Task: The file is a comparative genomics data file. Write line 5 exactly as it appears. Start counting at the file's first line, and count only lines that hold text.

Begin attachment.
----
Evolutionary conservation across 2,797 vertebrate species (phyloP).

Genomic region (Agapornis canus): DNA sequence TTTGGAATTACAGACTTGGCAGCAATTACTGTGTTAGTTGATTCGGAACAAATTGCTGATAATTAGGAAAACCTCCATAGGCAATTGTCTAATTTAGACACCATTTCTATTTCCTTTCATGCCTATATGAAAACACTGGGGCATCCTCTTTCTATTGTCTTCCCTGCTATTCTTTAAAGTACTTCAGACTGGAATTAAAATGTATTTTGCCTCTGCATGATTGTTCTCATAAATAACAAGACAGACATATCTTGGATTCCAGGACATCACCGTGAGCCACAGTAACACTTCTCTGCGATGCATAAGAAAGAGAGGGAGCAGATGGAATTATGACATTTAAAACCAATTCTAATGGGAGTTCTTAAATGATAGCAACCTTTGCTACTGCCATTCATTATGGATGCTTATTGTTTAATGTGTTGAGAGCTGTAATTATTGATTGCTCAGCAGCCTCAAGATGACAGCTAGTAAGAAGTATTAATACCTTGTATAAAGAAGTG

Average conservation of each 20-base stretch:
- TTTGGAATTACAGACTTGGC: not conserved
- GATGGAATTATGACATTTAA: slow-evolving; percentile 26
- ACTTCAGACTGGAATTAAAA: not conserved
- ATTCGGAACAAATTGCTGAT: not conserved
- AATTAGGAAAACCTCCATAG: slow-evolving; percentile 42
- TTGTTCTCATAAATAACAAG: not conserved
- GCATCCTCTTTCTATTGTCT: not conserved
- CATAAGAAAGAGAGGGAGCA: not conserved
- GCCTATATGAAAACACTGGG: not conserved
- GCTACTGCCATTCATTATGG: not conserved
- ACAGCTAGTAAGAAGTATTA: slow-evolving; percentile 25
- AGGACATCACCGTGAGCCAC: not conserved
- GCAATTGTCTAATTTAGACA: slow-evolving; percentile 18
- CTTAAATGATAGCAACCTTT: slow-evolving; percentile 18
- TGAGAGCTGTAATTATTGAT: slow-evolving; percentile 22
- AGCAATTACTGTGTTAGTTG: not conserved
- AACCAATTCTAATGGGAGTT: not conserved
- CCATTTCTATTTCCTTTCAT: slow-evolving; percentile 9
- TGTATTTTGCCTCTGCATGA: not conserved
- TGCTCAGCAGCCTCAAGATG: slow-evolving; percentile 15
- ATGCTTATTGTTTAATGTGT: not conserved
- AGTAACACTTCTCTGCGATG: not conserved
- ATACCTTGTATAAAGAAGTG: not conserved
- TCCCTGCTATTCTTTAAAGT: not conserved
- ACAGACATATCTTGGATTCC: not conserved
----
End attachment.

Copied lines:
- GATGGAATTATGACATTTAA: slow-evolving; percentile 26